Driving to the village of Trémolat, west of Daglan, takes just 45 minutes or so, and it’s worth the drive. Trémolat is a lovely village with several nice places to lunch.
So when my wife Jan and I heard from English friends Ian and Suzanne that they and their two lovely daughters would be vacationing in the Greater Daglan Area (the GDA), we thought that Trémolat would be a great place for the six of us to meet. And it was.
We met up there yesterday, at Le Bistro de la Place, the sister restaurant of the Michelin-starred gastronomic restaurant at Le Vieux Logis. I’ve written about the fine-dining restaurant recently (July 16) in “A four-hour lunch (with sticker shock),” but today I’ll highlight the qualities of the bistro.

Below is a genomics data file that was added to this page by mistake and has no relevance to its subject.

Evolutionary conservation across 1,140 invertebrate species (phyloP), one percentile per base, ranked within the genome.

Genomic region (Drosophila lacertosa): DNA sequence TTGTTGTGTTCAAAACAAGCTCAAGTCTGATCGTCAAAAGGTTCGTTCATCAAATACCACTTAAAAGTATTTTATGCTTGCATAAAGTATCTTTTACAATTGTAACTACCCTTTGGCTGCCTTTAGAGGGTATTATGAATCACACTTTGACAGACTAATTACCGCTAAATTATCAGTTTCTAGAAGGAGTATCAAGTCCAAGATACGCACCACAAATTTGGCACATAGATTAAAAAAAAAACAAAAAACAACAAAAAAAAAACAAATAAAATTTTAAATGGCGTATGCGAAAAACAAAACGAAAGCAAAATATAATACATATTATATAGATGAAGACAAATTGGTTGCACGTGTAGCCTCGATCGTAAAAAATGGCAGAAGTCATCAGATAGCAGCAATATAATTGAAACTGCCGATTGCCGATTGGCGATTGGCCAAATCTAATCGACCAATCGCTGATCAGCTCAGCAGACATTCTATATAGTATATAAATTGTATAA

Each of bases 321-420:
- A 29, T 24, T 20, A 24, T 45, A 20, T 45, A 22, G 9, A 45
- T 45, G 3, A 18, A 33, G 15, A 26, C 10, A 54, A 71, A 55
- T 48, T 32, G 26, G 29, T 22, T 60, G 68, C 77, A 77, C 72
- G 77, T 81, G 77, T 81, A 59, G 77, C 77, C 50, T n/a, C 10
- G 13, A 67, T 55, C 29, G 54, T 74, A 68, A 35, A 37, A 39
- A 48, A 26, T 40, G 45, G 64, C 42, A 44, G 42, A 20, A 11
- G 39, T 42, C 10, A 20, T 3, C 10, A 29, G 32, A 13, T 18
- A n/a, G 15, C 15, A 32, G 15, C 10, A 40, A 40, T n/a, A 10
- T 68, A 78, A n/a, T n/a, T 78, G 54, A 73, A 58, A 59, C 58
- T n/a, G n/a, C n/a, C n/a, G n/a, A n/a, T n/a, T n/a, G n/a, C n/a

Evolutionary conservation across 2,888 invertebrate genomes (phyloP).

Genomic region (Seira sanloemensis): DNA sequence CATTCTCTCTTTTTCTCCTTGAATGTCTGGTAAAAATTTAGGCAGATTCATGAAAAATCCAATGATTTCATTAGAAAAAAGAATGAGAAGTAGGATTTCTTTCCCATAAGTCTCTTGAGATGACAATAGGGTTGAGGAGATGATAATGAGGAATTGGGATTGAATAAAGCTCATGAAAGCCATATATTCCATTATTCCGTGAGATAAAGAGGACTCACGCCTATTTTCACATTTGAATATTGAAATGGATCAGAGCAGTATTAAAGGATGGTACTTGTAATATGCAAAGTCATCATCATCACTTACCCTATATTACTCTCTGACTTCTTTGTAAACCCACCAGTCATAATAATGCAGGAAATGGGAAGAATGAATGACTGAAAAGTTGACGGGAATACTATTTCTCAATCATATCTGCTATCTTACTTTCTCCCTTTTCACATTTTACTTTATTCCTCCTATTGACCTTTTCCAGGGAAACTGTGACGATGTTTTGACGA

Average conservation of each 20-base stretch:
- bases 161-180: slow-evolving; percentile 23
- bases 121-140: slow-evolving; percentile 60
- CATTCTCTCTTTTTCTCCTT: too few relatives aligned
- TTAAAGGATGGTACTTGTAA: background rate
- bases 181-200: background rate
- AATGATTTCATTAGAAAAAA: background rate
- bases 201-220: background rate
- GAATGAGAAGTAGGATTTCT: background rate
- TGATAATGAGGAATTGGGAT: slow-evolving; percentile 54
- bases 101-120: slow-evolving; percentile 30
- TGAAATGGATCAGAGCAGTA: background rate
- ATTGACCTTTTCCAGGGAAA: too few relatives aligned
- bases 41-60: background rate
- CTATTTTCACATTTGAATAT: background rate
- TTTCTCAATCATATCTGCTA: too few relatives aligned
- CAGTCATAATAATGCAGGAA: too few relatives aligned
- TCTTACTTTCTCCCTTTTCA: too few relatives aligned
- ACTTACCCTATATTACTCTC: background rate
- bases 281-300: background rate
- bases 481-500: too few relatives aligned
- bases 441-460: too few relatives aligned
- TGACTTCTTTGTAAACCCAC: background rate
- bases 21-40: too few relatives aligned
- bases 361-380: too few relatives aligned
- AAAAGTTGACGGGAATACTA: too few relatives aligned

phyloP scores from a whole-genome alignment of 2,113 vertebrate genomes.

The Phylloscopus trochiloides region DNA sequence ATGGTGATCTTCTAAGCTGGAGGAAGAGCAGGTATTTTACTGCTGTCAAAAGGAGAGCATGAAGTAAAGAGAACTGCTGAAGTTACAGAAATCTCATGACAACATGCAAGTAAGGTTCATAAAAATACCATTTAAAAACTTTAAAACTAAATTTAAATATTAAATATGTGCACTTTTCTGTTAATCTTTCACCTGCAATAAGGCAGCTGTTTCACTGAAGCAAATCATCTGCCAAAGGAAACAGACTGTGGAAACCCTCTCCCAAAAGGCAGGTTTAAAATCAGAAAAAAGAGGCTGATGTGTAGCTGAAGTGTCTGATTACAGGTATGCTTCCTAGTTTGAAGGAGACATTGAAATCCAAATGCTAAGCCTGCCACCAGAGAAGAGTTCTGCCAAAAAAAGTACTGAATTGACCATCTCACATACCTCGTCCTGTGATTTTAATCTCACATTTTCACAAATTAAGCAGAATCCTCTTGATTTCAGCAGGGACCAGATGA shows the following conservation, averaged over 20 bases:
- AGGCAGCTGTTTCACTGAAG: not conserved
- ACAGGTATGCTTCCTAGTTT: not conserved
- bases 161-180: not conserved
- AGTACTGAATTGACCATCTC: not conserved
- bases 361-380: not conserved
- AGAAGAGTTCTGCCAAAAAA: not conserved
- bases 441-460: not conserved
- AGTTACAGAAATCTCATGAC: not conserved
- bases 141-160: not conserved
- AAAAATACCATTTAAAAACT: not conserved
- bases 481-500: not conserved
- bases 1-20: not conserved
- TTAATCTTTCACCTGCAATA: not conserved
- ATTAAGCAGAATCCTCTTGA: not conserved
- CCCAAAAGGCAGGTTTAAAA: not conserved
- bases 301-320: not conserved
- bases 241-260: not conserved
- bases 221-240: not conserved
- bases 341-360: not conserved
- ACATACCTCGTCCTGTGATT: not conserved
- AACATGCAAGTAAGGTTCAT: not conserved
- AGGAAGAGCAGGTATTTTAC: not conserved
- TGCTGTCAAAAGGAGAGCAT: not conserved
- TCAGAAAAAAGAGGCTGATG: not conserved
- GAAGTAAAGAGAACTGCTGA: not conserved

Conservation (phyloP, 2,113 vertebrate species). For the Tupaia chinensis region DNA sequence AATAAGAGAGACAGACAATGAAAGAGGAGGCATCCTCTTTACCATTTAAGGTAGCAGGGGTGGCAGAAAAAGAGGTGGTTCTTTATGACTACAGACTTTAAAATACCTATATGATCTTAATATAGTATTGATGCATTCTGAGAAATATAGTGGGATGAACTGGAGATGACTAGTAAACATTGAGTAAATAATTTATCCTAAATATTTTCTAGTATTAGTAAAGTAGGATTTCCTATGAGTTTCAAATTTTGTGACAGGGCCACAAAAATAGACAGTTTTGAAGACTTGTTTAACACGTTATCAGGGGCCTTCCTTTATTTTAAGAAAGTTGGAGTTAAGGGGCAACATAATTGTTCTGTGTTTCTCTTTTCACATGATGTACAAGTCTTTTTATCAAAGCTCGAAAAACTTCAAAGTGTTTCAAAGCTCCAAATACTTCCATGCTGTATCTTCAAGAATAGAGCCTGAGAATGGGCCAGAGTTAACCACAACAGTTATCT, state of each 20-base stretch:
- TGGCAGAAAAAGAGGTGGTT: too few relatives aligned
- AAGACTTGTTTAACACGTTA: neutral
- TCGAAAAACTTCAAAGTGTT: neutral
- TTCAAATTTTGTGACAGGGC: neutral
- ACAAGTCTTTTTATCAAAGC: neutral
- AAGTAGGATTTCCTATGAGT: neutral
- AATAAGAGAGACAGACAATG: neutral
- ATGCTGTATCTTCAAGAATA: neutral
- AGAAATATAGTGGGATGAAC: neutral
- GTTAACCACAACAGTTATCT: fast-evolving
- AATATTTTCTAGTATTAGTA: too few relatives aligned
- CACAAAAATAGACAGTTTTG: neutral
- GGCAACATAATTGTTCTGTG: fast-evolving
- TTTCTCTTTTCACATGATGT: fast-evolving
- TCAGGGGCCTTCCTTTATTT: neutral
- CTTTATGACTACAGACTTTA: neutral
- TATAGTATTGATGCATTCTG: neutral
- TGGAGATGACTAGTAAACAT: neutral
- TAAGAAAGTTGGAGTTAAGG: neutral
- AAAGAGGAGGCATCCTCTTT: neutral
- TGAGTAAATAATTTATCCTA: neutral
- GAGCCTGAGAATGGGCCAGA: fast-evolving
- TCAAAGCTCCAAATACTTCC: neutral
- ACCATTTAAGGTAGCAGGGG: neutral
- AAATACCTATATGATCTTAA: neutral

Le Bistro de la Place is a cosy place, with several outdoor areas for dining. It’s literally across the street from the rather posh inn, Le Vieux Logis. Here’s the view from our table, which was just outside the bistro:
The bistro is one of our favourites in the GDA because we’ve always found the food well prepared, served nicely, and reasonably priced. The dishes are not particularly inventive, but neither are they ordinary. For example, my entrée yesterday was a bowl of very good gazpacho, served with a scoop of tomato ice cream in the centre, and accompanied by a slice of grilled bread topped with cheese and Spanish ham.
My plat principal was a generous helping of roast chicken, served on top of a layer of long, tubed macaroni with cheese, and slices of mushroom. Here it is:
The dessert was a bowl of most of the things you probably like — fresh fruit, whipped cream, and ice cream. How could you go wrong with something like this:
Along with all the good food, Jan and I had a wonderful chat with our friends, who first met us near Daglan a couple of years ago.
After a lot of catching up, we finished our desserts, our wine, and our coffees, and walked across the street to Le Vieux Logis, so that Ian and Suzanne could see why Jan and I like the restaurant there so much. I’m pretty sure they understood.